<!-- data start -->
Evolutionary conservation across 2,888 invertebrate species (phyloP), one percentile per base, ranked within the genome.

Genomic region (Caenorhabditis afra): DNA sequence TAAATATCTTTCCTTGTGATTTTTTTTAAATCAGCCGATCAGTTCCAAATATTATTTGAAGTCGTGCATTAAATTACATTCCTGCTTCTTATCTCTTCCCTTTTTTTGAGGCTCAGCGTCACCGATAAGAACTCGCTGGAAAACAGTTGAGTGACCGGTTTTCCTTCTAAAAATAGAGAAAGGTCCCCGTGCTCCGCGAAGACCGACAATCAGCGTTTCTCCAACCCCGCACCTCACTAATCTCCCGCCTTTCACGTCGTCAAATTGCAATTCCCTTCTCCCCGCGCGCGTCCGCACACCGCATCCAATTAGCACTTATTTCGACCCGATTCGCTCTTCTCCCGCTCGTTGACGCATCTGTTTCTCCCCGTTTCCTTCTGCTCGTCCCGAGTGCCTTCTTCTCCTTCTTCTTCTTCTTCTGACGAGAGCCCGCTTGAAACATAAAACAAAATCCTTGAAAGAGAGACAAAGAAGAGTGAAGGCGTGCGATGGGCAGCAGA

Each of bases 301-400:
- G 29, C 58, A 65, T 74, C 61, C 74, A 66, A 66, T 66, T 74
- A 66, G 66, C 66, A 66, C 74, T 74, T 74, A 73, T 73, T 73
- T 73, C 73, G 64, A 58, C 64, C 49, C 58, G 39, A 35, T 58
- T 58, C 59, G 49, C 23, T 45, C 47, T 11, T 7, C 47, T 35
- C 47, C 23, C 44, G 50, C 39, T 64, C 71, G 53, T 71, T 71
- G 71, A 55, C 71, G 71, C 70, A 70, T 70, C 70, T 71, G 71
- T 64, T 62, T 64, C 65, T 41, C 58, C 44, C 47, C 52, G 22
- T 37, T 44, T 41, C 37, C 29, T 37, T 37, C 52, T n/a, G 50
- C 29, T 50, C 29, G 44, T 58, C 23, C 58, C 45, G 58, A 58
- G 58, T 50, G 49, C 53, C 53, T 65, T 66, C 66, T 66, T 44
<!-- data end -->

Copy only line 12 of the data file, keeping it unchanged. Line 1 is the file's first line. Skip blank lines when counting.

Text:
- C 29, T 50, C 29, G 44, T 58, C 23, C 58, C 45, G 58, A 58